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Climatic Change

, Volume 151, Issue 2, pp 173–187 | Cite as

Systemic vulnerabilities of the global urban-industrial network to hazards

  • Chris ShughrueEmail author
  • Karen C. Seto
Article

Abstract

Systemic impacts such as global supply chain failures can spread among urban areas through social and economic linkages. Urban vulnerability to hazards has been studied from the perspective of individual cities, but global vulnerability to systemic impacts at the network scale has not been assessed. Here we analyze the structure of global industrial supply chains as a lens to examine how impacts might spread across the global system of cities. We generate a novel urban risk network that describes industrial flows among 1686 urban areas. In contrast to the prevailing view of the global urban system dominated by the largest, wealthiest cities, we show that the functionality of the network is evenly spread across urban areas. These findings suggest that the network is more vulnerable to multiple simultaneous hazards than to singular impacts to urban areas with the highest nodal strength. We also find that clusters of the most strongly connected urban areas transcend administrative boundaries, increasing the possibility for systemic impacts to spread transnationally. These results illuminate the potential for linkages between city-scale vulnerabilities to climate change impacts and systemic vulnerabilities that emerge at the global network scale.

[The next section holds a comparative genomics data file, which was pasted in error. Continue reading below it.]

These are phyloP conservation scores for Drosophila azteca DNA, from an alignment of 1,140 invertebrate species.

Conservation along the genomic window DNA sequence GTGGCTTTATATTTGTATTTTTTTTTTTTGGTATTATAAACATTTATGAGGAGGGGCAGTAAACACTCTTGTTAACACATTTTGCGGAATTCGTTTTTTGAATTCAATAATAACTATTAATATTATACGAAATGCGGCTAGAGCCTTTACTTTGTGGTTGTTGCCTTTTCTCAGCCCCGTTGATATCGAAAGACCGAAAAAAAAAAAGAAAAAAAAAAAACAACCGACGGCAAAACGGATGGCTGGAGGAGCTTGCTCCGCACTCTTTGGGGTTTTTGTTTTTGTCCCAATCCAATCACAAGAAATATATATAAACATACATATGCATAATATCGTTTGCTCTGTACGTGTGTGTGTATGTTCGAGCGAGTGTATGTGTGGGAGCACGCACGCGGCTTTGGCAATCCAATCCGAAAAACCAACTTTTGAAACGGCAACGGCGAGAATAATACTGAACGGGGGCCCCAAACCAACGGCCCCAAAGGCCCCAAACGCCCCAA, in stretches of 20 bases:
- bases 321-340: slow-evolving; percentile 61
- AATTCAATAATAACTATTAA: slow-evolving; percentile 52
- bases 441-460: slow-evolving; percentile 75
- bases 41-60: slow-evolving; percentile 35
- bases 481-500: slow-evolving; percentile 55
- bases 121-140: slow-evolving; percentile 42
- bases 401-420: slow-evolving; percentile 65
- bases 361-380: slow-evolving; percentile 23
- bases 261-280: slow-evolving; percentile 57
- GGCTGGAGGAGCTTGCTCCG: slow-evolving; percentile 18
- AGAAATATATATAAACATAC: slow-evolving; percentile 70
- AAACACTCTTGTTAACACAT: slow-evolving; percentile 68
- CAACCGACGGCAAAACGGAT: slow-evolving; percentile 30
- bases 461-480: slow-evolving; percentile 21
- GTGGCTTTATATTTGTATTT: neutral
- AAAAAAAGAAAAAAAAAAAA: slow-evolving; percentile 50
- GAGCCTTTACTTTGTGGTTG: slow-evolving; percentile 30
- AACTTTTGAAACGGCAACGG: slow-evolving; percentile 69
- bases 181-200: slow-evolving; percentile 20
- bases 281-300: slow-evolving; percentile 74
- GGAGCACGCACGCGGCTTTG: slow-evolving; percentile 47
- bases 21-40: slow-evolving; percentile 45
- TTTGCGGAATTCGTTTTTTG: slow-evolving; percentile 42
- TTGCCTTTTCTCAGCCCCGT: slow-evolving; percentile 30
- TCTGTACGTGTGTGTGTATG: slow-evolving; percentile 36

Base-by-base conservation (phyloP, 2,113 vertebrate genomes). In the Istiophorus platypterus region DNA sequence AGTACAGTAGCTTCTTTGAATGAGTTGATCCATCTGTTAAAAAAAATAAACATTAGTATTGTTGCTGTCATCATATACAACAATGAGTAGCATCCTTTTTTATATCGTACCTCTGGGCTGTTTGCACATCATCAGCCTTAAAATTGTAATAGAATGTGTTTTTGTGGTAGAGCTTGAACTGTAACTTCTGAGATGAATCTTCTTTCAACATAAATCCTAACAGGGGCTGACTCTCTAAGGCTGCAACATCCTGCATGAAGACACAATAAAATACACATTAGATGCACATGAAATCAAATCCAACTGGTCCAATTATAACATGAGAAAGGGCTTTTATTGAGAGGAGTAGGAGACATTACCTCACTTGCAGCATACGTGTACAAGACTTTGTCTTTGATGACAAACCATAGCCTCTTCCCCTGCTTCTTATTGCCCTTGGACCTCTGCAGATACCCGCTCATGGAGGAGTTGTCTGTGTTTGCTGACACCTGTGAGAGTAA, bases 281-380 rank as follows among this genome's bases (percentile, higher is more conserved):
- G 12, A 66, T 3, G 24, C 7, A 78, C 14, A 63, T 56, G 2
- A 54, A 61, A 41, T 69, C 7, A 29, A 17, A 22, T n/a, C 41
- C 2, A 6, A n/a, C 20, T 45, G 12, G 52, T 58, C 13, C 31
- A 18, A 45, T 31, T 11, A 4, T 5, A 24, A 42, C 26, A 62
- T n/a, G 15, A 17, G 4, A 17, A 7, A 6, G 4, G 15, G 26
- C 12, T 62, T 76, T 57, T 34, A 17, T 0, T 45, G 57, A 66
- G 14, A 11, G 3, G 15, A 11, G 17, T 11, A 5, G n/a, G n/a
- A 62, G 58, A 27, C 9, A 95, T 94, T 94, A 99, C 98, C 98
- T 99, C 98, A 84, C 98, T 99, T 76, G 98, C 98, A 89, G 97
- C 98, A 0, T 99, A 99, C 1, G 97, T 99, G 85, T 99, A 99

Supplementary material

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Copyright information

© Springer Nature B.V. 2018

Authors and Affiliations

  1. 1.School of Forestry and Environmental StudiesYale UniversityNew HavenUSA

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